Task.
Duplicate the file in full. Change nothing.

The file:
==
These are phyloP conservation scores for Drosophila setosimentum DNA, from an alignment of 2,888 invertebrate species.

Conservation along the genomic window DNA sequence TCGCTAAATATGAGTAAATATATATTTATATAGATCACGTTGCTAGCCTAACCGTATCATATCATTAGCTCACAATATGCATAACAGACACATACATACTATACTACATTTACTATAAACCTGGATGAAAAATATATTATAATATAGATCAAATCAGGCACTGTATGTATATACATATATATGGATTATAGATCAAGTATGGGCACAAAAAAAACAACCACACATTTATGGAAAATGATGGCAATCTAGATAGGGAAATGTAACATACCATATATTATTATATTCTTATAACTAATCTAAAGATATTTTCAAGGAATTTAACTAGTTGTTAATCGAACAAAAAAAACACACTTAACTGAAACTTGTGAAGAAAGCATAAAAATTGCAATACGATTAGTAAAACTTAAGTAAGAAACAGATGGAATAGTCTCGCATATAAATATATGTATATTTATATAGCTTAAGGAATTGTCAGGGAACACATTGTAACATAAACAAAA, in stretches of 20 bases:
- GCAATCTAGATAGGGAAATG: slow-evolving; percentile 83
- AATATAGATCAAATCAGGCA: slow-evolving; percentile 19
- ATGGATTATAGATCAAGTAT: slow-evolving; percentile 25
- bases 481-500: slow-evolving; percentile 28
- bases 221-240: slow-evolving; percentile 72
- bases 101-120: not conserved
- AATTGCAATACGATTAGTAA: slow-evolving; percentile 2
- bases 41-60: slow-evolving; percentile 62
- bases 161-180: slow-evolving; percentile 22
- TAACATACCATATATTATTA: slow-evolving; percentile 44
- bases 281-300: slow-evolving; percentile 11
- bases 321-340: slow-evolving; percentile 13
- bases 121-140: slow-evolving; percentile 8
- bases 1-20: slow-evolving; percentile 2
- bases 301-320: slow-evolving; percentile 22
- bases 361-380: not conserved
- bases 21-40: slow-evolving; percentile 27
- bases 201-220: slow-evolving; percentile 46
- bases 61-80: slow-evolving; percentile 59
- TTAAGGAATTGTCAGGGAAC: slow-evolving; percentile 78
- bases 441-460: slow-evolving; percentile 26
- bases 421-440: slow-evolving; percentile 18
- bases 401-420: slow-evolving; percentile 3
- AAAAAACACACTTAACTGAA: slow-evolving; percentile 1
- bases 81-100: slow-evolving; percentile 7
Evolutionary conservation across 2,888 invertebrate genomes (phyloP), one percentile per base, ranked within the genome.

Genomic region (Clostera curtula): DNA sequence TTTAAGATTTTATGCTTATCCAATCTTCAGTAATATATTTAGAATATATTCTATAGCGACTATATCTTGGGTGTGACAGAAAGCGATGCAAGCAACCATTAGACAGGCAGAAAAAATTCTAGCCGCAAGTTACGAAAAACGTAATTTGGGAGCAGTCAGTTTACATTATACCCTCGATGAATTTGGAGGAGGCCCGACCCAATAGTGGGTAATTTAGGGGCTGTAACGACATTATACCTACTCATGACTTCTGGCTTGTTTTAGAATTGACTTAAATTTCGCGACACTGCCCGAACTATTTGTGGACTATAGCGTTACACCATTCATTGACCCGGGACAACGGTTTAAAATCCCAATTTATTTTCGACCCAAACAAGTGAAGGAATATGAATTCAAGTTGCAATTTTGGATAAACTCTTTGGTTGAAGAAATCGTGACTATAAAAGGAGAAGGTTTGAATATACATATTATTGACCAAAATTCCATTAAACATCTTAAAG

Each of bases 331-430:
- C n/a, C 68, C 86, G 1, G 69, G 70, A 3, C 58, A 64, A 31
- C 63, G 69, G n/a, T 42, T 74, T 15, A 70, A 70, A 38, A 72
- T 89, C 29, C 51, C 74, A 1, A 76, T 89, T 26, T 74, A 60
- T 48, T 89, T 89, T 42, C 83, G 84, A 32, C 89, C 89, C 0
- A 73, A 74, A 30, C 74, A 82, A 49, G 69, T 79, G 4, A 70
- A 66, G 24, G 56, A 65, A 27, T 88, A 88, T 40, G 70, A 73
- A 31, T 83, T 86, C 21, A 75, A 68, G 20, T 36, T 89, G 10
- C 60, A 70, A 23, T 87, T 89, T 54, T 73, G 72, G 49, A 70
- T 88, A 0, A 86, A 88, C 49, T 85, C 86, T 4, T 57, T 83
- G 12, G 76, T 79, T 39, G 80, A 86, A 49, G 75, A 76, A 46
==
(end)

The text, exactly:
These are phyloP conservation scores for Drosophila setosimentum DNA, from an alignment of 2,888 invertebrate species.

Conservation along the genomic window DNA sequence TCGCTAAATATGAGTAAATATATATTTATATAGATCACGTTGCTAGCCTAACCGTATCATATCATTAGCTCACAATATGCATAACAGACACATACATACTATACTACATTTACTATAAACCTGGATGAAAAATATATTATAATATAGATCAAATCAGGCACTGTATGTATATACATATATATGGATTATAGATCAAGTATGGGCACAAAAAAAACAACCACACATTTATGGAAAATGATGGCAATCTAGATAGGGAAATGTAACATACCATATATTATTATATTCTTATAACTAATCTAAAGATATTTTCAAGGAATTTAACTAGTTGTTAATCGAACAAAAAAAACACACTTAACTGAAACTTGTGAAGAAAGCATAAAAATTGCAATACGATTAGTAAAACTTAAGTAAGAAACAGATGGAATAGTCTCGCATATAAATATATGTATATTTATATAGCTTAAGGAATTGTCAGGGAACACATTGTAACATAAACAAAA, in stretches of 20 bases:
- GCAATCTAGATAGGGAAATG: slow-evolving; percentile 83
- AATATAGATCAAATCAGGCA: slow-evolving; percentile 19
- ATGGATTATAGATCAAGTAT: slow-evolving; percentile 25
- bases 481-500: slow-evolving; percentile 28
- bases 221-240: slow-evolving; percentile 72
- bases 101-120: not conserved
- AATTGCAATACGATTAGTAA: slow-evolving; percentile 2
- bases 41-60: slow-evolving; percentile 62
- bases 161-180: slow-evolving; percentile 22
- TAACATACCATATATTATTA: slow-evolving; percentile 44
- bases 281-300: slow-evolving; percentile 11
- bases 321-340: slow-evolving; percentile 13
- bases 121-140: slow-evolving; percentile 8
- bases 1-20: slow-evolving; percentile 2
- bases 301-320: slow-evolving; percentile 22
- bases 361-380: not conserved
- bases 21-40: slow-evolving; percentile 27
- bases 201-220: slow-evolving; percentile 46
- bases 61-80: slow-evolving; percentile 59
- TTAAGGAATTGTCAGGGAAC: slow-evolving; percentile 78
- bases 441-460: slow-evolving; percentile 26
- bases 421-440: slow-evolving; percentile 18
- bases 401-420: slow-evolving; percentile 3
- AAAAAACACACTTAACTGAA: slow-evolving; percentile 1
- bases 81-100: slow-evolving; percentile 7
Evolutionary conservation across 2,888 invertebrate genomes (phyloP), one percentile per base, ranked within the genome.

Genomic region (Clostera curtula): DNA sequence TTTAAGATTTTATGCTTATCCAATCTTCAGTAATATATTTAGAATATATTCTATAGCGACTATATCTTGGGTGTGACAGAAAGCGATGCAAGCAACCATTAGACAGGCAGAAAAAATTCTAGCCGCAAGTTACGAAAAACGTAATTTGGGAGCAGTCAGTTTACATTATACCCTCGATGAATTTGGAGGAGGCCCGACCCAATAGTGGGTAATTTAGGGGCTGTAACGACATTATACCTACTCATGACTTCTGGCTTGTTTTAGAATTGACTTAAATTTCGCGACACTGCCCGAACTATTTGTGGACTATAGCGTTACACCATTCATTGACCCGGGACAACGGTTTAAAATCCCAATTTATTTTCGACCCAAACAAGTGAAGGAATATGAATTCAAGTTGCAATTTTGGATAAACTCTTTGGTTGAAGAAATCGTGACTATAAAAGGAGAAGGTTTGAATATACATATTATTGACCAAAATTCCATTAAACATCTTAAAG

Each of bases 331-430:
- C n/a, C 68, C 86, G 1, G 69, G 70, A 3, C 58, A 64, A 31
- C 63, G 69, G n/a, T 42, T 74, T 15, A 70, A 70, A 38, A 72
- T 89, C 29, C 51, C 74, A 1, A 76, T 89, T 26, T 74, A 60
- T 48, T 89, T 89, T 42, C 83, G 84, A 32, C 89, C 89, C 0
- A 73, A 74, A 30, C 74, A 82, A 49, G 69, T 79, G 4, A 70
- A 66, G 24, G 56, A 65, A 27, T 88, A 88, T 40, G 70, A 73
- A 31, T 83, T 86, C 21, A 75, A 68, G 20, T 36, T 89, G 10
- C 60, A 70, A 23, T 87, T 89, T 54, T 73, G 72, G 49, A 70
- T 88, A 0, A 86, A 88, C 49, T 85, C 86, T 4, T 57, T 83
- G 12, G 76, T 79, T 39, G 80, A 86, A 49, G 75, A 76, A 46